Foreign direct investments (FDIs) dropped by nearly 47 percent in the first 10 months of 2008, reaching only $1.418 billion from $2.653 billion during the first 10 months of 2007.
With only two more months worth of data expected, it would be unlikely that foreign investments would reach the $2.6-billion level projected by the central bank earlier in 2008.
Data from the Bangko Sentral ng Pilipinas (BSP) showed that foreign direct investments reached only $31 million in October last year, due mainly to equity capital infusion and reinvested earnings from non-resident investors.
The BSP said FDIs continued to flow into the country despite the financial turmoil but inflows were stalled by foreign investors’ concerns over the developments in financial markets, particularly in the weeks following the unfolding of the global financial crisis in late September.
The BSP said equity capital for the first 10 months recorded net inflows of $858 million, 50.1 percent lower than the $1.9-billion level a year ago. In contrast, equity investments surged by 51 percent in 2007 compared with the previous year.
The foreign direct investments that did come in last year, according to the BSP, were infused by investors coming mainly from the US, Japan, Singapore, South Korea, Germany, Malaysia, Taiwan, Hong Kong, United Kingdom, and the Netherlands.
The BSP reported that these inflows were primarily investment in the manufacturing sector, primarily shipbuilding and ship repair, auto electronics parts and components, paper, cigarette and tobacco products.
The BSP said inflows were also recorded in the services sector, going into recreational and cultural businesses. Likewise, there were investments in mining, construction (hotel/resort/water spa development, power plant facility, global gateway and logistics hub), utilities, real estate, trade and commerce, and financial institutions.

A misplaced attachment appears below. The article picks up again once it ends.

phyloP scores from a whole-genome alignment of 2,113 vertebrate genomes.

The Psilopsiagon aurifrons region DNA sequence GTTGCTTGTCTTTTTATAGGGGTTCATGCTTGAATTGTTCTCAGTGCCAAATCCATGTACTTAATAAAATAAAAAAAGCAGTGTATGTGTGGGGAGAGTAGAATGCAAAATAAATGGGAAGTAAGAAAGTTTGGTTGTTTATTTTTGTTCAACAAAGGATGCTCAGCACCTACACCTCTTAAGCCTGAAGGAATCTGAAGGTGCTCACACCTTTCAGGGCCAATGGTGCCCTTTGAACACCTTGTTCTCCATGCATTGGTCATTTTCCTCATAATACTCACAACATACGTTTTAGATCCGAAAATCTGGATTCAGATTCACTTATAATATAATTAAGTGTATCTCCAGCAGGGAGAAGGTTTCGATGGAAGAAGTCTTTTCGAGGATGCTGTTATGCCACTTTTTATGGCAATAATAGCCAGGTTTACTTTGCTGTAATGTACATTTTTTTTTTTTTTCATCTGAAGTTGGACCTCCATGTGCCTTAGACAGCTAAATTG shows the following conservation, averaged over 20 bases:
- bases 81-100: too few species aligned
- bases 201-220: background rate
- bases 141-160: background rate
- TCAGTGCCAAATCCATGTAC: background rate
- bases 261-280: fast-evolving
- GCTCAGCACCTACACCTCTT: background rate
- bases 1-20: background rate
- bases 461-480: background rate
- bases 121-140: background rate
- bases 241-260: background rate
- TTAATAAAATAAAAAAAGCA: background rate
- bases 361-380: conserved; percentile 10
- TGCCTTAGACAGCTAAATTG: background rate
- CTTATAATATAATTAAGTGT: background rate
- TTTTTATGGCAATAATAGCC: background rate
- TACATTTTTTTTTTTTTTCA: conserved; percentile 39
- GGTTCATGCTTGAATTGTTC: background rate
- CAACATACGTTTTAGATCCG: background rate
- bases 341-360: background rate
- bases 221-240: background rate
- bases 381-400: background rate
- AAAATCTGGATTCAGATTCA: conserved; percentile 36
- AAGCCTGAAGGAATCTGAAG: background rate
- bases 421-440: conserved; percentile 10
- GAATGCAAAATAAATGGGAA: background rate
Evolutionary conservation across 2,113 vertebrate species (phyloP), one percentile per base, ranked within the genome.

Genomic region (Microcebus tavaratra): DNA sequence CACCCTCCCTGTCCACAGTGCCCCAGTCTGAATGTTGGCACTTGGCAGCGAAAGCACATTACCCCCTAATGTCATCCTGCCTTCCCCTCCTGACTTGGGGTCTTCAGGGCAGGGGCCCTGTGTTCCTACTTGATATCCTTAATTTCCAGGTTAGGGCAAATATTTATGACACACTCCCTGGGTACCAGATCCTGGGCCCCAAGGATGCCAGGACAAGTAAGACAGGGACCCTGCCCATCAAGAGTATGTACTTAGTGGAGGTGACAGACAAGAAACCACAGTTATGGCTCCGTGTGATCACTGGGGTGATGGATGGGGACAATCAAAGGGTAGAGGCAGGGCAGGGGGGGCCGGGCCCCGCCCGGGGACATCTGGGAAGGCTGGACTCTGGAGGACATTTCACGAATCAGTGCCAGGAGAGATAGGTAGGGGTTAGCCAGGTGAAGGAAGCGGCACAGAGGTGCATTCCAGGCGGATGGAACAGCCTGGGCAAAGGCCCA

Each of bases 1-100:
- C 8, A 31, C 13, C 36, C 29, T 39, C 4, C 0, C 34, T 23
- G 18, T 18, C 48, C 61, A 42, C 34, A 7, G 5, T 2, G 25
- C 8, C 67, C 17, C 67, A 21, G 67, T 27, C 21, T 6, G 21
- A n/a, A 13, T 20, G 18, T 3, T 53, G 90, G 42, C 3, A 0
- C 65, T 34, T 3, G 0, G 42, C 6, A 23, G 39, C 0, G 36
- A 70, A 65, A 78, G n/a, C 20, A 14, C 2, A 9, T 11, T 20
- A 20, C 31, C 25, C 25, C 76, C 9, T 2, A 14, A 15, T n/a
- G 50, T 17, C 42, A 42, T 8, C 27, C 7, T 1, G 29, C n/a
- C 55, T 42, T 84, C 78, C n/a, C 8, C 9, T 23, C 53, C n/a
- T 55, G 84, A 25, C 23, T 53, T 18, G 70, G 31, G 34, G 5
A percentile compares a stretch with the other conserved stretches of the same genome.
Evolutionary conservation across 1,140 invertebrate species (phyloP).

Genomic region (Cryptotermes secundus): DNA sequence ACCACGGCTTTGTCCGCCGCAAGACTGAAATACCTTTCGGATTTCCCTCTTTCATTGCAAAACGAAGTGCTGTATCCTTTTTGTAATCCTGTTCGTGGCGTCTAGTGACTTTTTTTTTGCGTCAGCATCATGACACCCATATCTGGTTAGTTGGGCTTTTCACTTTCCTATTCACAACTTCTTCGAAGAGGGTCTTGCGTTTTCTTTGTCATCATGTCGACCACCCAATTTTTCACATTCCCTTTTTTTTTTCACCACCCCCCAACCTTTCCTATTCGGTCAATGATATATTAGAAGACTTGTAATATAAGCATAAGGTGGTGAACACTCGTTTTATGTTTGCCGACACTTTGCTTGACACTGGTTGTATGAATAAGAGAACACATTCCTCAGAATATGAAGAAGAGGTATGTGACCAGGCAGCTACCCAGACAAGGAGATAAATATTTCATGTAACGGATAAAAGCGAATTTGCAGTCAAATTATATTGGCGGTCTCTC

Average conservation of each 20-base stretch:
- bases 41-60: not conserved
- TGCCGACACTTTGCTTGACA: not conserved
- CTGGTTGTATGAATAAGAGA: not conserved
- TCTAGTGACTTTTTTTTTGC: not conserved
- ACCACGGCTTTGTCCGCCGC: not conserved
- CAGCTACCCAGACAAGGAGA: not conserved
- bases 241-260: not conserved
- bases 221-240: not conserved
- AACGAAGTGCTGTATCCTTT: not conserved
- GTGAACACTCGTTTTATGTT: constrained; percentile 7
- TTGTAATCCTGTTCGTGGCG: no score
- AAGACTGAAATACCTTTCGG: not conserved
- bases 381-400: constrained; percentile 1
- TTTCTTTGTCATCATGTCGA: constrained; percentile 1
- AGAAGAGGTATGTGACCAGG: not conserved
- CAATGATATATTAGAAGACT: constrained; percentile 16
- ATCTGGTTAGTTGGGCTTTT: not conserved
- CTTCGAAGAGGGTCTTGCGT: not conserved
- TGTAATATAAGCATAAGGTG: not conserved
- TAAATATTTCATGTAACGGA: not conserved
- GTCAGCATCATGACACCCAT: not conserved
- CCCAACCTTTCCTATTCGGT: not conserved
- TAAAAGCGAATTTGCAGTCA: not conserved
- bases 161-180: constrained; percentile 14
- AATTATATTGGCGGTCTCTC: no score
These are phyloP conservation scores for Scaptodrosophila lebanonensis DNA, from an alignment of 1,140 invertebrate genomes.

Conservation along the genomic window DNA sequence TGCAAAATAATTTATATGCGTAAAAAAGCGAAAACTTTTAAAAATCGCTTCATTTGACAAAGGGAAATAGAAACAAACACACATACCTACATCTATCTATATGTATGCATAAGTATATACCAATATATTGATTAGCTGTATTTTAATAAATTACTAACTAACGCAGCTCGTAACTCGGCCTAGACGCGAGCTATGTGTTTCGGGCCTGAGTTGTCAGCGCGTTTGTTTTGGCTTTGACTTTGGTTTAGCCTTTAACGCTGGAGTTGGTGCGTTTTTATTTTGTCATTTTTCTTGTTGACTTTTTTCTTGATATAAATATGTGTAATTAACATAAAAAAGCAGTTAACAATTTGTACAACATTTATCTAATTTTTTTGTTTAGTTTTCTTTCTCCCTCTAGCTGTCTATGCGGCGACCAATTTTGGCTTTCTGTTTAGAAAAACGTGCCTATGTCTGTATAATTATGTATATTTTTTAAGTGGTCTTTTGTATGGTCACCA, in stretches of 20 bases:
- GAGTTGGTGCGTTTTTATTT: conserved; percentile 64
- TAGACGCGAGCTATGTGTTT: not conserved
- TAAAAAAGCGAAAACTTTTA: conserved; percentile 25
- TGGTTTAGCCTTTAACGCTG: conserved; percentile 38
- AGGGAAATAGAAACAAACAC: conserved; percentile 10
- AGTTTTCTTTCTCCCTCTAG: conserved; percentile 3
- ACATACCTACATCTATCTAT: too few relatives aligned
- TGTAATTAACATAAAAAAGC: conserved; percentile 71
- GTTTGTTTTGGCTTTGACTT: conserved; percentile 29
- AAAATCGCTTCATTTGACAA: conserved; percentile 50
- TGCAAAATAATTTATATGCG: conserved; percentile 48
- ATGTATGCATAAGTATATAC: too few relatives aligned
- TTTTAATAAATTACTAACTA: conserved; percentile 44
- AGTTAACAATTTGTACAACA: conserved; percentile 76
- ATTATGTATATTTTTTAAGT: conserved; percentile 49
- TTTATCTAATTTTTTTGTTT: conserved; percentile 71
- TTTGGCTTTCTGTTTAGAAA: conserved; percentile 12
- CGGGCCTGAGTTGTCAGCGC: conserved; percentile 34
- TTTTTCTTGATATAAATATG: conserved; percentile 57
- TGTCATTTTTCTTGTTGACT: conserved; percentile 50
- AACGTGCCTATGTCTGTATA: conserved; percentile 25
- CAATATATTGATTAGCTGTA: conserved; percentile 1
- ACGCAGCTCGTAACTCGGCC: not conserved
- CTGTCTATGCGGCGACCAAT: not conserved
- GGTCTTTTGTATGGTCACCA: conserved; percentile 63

On the other hand, the BSP said there was a net inflow into the other capital account. This account reflects intercompany borrowing and lending between foreign direct investors and their subsidiaries and affiliates in the Philippines.
Net inflows into the other capital account reached $186 million during the 10-month period, lower than comparable period last year on account of lesser intercompany loan availments.
On the other hand, reinvested earnings rose by more than 10 percent to $374 million as foreign investors opted to retain earnings and profits in local banks.
Foreign investments are expected to bounce back strongly in 2009, with portfolio inflows recovery to $1.4 billion and direct investments soaring to $3.2 billion as confidence and sentiments recover from the 2008 crisis.
The BSP expects portfolio investments to post a dramatic 100-percent recovery this year from the projected $700-million net inflow in 2008.
On the other hand, a strong resurgence in foreign direct investments is also expected in 2009, with the full-year total increasing by 23 percent from the $2.6-billion level expected this year.
The BSP said steps being taken by financial institutions themselves, are expected to spur at least a mild recovery in much of the global market.
On the other hand, the BSP said the domestic conditions also pointed to a relatively stable macro-economic condition despite the challenges of the financial environment.
The BSP said continued public investments in infrastructure are expected to have the desired effect of spurring economic activities which would support further improvements in the government’s fiscal conditions.–Des Ferriols, Philippine Star